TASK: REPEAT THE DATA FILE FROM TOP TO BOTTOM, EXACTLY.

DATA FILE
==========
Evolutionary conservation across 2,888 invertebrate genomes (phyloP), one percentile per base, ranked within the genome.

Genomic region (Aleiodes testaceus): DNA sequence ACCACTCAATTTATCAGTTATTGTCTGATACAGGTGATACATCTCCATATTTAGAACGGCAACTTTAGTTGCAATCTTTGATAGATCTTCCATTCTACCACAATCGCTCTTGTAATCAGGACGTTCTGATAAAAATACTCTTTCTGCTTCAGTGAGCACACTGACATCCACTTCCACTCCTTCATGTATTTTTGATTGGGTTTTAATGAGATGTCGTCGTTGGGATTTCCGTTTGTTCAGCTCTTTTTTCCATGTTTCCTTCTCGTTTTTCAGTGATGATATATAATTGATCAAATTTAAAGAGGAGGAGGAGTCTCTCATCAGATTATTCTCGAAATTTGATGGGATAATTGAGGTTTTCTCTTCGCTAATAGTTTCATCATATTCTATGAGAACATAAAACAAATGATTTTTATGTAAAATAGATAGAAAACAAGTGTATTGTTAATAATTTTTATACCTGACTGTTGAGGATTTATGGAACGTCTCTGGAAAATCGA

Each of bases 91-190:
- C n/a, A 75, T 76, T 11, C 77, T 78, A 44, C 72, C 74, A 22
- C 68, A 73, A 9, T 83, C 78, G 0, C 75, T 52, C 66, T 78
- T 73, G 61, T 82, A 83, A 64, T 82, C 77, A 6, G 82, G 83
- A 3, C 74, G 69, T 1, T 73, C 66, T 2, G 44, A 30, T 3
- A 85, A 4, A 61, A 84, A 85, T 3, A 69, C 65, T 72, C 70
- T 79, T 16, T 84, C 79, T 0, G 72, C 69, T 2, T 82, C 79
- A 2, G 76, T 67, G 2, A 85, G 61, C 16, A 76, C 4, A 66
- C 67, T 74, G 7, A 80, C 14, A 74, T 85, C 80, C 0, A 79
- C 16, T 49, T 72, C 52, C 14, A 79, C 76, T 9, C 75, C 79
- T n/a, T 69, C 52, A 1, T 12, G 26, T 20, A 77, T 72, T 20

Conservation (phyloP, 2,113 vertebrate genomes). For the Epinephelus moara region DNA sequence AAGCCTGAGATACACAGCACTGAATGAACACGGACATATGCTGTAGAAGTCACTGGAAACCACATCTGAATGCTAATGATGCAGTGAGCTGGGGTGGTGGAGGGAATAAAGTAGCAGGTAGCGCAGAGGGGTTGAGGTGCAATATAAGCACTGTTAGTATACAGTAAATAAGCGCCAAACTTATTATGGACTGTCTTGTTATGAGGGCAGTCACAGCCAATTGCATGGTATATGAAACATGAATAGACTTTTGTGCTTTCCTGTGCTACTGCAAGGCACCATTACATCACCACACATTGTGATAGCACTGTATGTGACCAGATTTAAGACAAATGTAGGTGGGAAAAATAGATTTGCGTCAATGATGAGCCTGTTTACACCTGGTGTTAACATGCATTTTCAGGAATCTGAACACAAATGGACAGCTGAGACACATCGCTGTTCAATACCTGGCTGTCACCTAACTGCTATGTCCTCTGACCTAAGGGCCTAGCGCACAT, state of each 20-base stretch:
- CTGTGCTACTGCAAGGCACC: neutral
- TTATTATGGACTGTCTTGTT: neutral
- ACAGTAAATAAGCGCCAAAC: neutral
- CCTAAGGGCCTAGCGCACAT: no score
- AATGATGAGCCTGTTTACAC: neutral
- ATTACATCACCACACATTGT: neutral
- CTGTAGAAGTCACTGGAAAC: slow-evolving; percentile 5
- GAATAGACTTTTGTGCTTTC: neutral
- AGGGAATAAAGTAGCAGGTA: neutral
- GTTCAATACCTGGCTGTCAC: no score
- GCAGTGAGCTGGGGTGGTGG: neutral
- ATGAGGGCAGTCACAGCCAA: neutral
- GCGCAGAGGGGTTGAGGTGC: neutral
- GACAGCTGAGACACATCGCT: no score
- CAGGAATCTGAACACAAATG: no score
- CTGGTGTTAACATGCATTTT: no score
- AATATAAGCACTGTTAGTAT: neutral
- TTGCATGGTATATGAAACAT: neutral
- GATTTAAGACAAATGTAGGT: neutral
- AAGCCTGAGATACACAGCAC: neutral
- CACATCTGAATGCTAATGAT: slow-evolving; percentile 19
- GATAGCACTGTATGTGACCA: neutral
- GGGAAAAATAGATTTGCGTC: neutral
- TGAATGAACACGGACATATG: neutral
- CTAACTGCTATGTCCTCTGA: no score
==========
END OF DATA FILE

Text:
Evolutionary conservation across 2,888 invertebrate genomes (phyloP), one percentile per base, ranked within the genome.

Genomic region (Aleiodes testaceus): DNA sequence ACCACTCAATTTATCAGTTATTGTCTGATACAGGTGATACATCTCCATATTTAGAACGGCAACTTTAGTTGCAATCTTTGATAGATCTTCCATTCTACCACAATCGCTCTTGTAATCAGGACGTTCTGATAAAAATACTCTTTCTGCTTCAGTGAGCACACTGACATCCACTTCCACTCCTTCATGTATTTTTGATTGGGTTTTAATGAGATGTCGTCGTTGGGATTTCCGTTTGTTCAGCTCTTTTTTCCATGTTTCCTTCTCGTTTTTCAGTGATGATATATAATTGATCAAATTTAAAGAGGAGGAGGAGTCTCTCATCAGATTATTCTCGAAATTTGATGGGATAATTGAGGTTTTCTCTTCGCTAATAGTTTCATCATATTCTATGAGAACATAAAACAAATGATTTTTATGTAAAATAGATAGAAAACAAGTGTATTGTTAATAATTTTTATACCTGACTGTTGAGGATTTATGGAACGTCTCTGGAAAATCGA

Each of bases 91-190:
- C n/a, A 75, T 76, T 11, C 77, T 78, A 44, C 72, C 74, A 22
- C 68, A 73, A 9, T 83, C 78, G 0, C 75, T 52, C 66, T 78
- T 73, G 61, T 82, A 83, A 64, T 82, C 77, A 6, G 82, G 83
- A 3, C 74, G 69, T 1, T 73, C 66, T 2, G 44, A 30, T 3
- A 85, A 4, A 61, A 84, A 85, T 3, A 69, C 65, T 72, C 70
- T 79, T 16, T 84, C 79, T 0, G 72, C 69, T 2, T 82, C 79
- A 2, G 76, T 67, G 2, A 85, G 61, C 16, A 76, C 4, A 66
- C 67, T 74, G 7, A 80, C 14, A 74, T 85, C 80, C 0, A 79
- C 16, T 49, T 72, C 52, C 14, A 79, C 76, T 9, C 75, C 79
- T n/a, T 69, C 52, A 1, T 12, G 26, T 20, A 77, T 72, T 20

Conservation (phyloP, 2,113 vertebrate genomes). For the Epinephelus moara region DNA sequence AAGCCTGAGATACACAGCACTGAATGAACACGGACATATGCTGTAGAAGTCACTGGAAACCACATCTGAATGCTAATGATGCAGTGAGCTGGGGTGGTGGAGGGAATAAAGTAGCAGGTAGCGCAGAGGGGTTGAGGTGCAATATAAGCACTGTTAGTATACAGTAAATAAGCGCCAAACTTATTATGGACTGTCTTGTTATGAGGGCAGTCACAGCCAATTGCATGGTATATGAAACATGAATAGACTTTTGTGCTTTCCTGTGCTACTGCAAGGCACCATTACATCACCACACATTGTGATAGCACTGTATGTGACCAGATTTAAGACAAATGTAGGTGGGAAAAATAGATTTGCGTCAATGATGAGCCTGTTTACACCTGGTGTTAACATGCATTTTCAGGAATCTGAACACAAATGGACAGCTGAGACACATCGCTGTTCAATACCTGGCTGTCACCTAACTGCTATGTCCTCTGACCTAAGGGCCTAGCGCACAT, state of each 20-base stretch:
- CTGTGCTACTGCAAGGCACC: neutral
- TTATTATGGACTGTCTTGTT: neutral
- ACAGTAAATAAGCGCCAAAC: neutral
- CCTAAGGGCCTAGCGCACAT: no score
- AATGATGAGCCTGTTTACAC: neutral
- ATTACATCACCACACATTGT: neutral
- CTGTAGAAGTCACTGGAAAC: slow-evolving; percentile 5
- GAATAGACTTTTGTGCTTTC: neutral
- AGGGAATAAAGTAGCAGGTA: neutral
- GTTCAATACCTGGCTGTCAC: no score
- GCAGTGAGCTGGGGTGGTGG: neutral
- ATGAGGGCAGTCACAGCCAA: neutral
- GCGCAGAGGGGTTGAGGTGC: neutral
- GACAGCTGAGACACATCGCT: no score
- CAGGAATCTGAACACAAATG: no score
- CTGGTGTTAACATGCATTTT: no score
- AATATAAGCACTGTTAGTAT: neutral
- TTGCATGGTATATGAAACAT: neutral
- GATTTAAGACAAATGTAGGT: neutral
- AAGCCTGAGATACACAGCAC: neutral
- CACATCTGAATGCTAATGAT: slow-evolving; percentile 19
- GATAGCACTGTATGTGACCA: neutral
- GGGAAAAATAGATTTGCGTC: neutral
- TGAATGAACACGGACATATG: neutral
- CTAACTGCTATGTCCTCTGA: no score